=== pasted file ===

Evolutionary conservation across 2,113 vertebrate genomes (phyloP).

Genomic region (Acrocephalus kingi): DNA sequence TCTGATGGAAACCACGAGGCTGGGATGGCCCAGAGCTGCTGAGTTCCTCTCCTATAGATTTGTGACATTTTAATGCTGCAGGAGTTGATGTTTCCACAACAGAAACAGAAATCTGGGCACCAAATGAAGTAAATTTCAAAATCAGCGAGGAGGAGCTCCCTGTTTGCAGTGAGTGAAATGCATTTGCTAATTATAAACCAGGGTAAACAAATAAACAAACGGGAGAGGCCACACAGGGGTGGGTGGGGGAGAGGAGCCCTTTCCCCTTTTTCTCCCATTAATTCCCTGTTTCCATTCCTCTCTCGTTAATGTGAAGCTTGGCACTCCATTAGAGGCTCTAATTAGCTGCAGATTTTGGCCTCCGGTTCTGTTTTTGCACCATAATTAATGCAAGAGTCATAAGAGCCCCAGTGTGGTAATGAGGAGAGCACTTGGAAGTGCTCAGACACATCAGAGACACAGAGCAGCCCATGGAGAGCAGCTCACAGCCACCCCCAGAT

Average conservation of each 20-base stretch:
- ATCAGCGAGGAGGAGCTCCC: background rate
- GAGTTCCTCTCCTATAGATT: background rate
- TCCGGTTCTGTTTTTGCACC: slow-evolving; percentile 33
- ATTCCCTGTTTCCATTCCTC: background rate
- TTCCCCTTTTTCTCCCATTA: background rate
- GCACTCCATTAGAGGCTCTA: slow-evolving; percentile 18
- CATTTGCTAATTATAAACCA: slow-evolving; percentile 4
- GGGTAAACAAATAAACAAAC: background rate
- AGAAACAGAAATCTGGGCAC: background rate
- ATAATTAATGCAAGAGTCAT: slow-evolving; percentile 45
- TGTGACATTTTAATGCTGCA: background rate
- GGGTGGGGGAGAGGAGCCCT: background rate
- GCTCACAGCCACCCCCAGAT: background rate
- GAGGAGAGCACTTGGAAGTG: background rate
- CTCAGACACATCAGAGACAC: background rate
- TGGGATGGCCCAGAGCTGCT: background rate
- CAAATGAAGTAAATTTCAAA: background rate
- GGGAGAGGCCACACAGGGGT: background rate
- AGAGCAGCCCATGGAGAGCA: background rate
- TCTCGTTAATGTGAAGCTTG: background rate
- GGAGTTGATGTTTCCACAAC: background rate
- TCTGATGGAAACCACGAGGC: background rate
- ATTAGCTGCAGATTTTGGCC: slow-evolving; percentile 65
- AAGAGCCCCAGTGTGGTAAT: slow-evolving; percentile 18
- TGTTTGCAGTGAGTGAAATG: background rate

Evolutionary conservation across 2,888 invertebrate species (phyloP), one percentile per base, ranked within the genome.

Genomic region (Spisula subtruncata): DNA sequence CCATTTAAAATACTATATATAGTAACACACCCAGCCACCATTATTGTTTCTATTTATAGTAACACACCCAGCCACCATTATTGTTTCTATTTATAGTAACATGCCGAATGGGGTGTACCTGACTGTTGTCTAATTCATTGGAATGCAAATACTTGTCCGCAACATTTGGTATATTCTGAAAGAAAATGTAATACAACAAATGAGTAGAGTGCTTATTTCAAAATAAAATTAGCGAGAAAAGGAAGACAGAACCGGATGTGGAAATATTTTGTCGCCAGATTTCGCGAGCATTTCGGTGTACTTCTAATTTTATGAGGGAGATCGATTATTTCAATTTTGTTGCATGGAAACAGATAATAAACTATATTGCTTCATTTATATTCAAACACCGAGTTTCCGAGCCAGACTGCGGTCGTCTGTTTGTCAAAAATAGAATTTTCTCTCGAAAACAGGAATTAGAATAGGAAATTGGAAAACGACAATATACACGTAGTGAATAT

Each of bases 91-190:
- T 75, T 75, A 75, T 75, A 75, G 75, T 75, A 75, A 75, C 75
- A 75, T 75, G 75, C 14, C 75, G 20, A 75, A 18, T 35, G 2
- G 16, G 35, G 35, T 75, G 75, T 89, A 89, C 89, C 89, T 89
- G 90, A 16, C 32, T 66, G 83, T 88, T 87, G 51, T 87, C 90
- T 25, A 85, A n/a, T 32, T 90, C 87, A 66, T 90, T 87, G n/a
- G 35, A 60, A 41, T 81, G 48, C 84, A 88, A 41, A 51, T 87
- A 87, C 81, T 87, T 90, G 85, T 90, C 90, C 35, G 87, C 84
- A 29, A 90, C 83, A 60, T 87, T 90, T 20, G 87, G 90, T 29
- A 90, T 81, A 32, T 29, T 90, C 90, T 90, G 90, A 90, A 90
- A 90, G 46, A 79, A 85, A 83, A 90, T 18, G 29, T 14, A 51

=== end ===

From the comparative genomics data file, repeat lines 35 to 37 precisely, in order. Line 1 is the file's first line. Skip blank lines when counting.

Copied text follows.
- G 90, A 16, C 32, T 66, G 83, T 88, T 87, G 51, T 87, C 90
- T 25, A 85, A n/a, T 32, T 90, C 87, A 66, T 90, T 87, G n/a
- G 35, A 60, A 41, T 81, G 48, C 84, A 88, A 41, A 51, T 87